How to handle payment for vending equipment is a personal choice, but there are some guidelines. Most supply companies in the vending industry are legitimate, respectable entities, but the vending industry (like any other) has a contingent of unscrupulous suppliers.
A supplier of vending equipment wants to be paid. His business is not a finance company and, like all businesses, lives on cash flow. He’s in business to develop successful vending operators who will buy more vending equipment from the company in the future, and he should be a source of knowledge. A successful vending machine supply company sees hundreds of vending operators, knows their systems and how they work. That vending supplier knows what works and what doesn’t, and has probably seen every scheme that’s out there.
At the time he sells that vending machine to you, he has expenses associated with that piece of vending equipment. He has to have paid either the manufacturer (new) or the secondary party (used) for the piece. He has to have a place to refurbish that vending equipment, as well as storage space for it – both of which are line items in his budget.
You can purchase used vending equipment in several ways. If you buy in “as is” condition, what you see is what you get, and the machine might – or might not – work. This type of purchase is not for most vendors. “As is, working” condition means a vending machine might look old, or even unsightly, but functions properly. It has been refurbished, usually to specifications that make the vending machine look and function like new, and will often come with a limited warranty.
Of course, the cost of the vending equipment varies with the level of refurbishment. Both snack and soda vending machines are highly complex pieces of equipment that can cost hundreds of dollars to repair, requiring specific knowledge and specialized tools to make a piece location-ready. Learn about vending equipment – read and study, go to successful competitors’ locations and see what vending equipment they place.
A word of caution: Proper placement of equipment is critical to success. Vending equipment can be costly and the impulse to purchase new equipment for every location can lead to business failure. Be sure to evaluate your potential vending account carefully; estimate the number of people who will be in front of the machine daily, estimate sales, calculate your gross profit, and relate it to the cost of the vending equipment.
Let’s do a quick analysis. Your barber/beauty shop wants a soda machine and, through conversation, they know you are in the vending industry. They tell you there are hundreds of people who walk in every day, and that you would make a fortune if you placed a soda machine in the shop. (Of course, this is what every prospect says.) The shop has 3 employees working 7 days a week, and, when you are there, the shop is full and has a waiting list. You are excited about the business you just generated, and commit to the location.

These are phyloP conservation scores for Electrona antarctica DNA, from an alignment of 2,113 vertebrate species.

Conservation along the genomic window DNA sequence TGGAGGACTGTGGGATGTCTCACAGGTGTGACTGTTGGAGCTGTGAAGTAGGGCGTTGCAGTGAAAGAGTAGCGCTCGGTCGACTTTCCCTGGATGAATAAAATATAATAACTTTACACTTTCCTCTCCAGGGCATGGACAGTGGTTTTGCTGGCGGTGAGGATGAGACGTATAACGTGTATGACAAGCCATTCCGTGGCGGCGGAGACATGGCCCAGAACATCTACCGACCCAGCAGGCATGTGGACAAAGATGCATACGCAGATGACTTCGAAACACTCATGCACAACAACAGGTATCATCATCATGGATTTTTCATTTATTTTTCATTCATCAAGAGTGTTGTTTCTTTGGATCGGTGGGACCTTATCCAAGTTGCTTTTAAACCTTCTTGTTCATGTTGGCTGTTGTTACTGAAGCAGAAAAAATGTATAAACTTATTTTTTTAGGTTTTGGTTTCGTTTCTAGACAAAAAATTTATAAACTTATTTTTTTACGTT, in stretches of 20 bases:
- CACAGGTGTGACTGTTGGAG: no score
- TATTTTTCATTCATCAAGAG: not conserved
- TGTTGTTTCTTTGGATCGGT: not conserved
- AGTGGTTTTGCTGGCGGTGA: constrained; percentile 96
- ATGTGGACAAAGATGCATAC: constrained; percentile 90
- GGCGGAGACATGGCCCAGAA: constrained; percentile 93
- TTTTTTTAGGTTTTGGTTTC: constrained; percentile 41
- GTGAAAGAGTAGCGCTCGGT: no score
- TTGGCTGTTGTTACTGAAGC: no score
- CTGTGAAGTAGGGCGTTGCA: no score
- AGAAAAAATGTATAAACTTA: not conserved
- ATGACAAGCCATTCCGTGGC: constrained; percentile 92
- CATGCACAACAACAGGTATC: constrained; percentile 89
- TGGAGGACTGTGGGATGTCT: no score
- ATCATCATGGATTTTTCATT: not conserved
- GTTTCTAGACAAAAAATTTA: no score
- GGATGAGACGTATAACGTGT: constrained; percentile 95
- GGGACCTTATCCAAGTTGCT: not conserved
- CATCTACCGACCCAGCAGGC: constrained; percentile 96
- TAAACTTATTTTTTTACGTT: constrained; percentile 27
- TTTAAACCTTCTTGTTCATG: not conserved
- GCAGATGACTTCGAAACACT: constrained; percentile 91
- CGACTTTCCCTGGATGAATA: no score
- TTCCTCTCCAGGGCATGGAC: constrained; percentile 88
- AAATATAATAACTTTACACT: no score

You purchase a new soda machine for $3500 because you don’t want any maintenance or problems. You finance the machine with a finance company specializing in vending equipment, then fill the machine with $250 worth of soda. One week later, you arrive to service the soda machine; you pull the money, and find your sales are less than $20. The shop owner tells you that his customers are starting to get used to the soda machine being there and that your sales are surely going to go up. You come back the next week and find less than $10. Oh, they had a slow week. Each week you hear another excuse.
Your first payment slip arrives for the soda machine from the finance company, for $100. In the four weeks the machine has been placed, you have not generated $100 in sales, let alone profit (since you still have to pay for your product). While this might sound far-fetched, I can assure you I receive calls every day from people in this very predicament.
The vending industry is a proven business, with proven techniques, formulas and systems. Don’t make the mistake of thinking that all of the rules apply to everyone else, but not to you – at least not in this case. Don’t believe that you can’t lose.
With this lesson about equipment placement in mind, let’s return to the initial question: Should you pay for equipment with a wire transfer? In today’s world, identity theft is becoming the largest white collar crime. How well do you know this supplier? Have you checked them out with other vending machine operators? Have you looked online for any negative reports? If you turned up some evidence of dissatisfaction, how many complaints do they have, and how serious are they? (Keep in mind that not all customers are easily satisfied). Explore, look for the fatal flaw. Is this their first venture into selling vending equipment? Do they have a facility? Are they real? Do not act on impulse.
I would suggest not using wire transfer. Most legitimate suppliers or, for that matter, vending machine operators, can accept money in a variety of ways: credit card, Pay Pal, check, money order. Use a source of funding that has recourse if the terms of the transaction are not met. Use a source that does not allow for further attacks against your finances. Drafting, by wire, requires that you divulge personal information that can lead to abuse. Protect yourself and your business.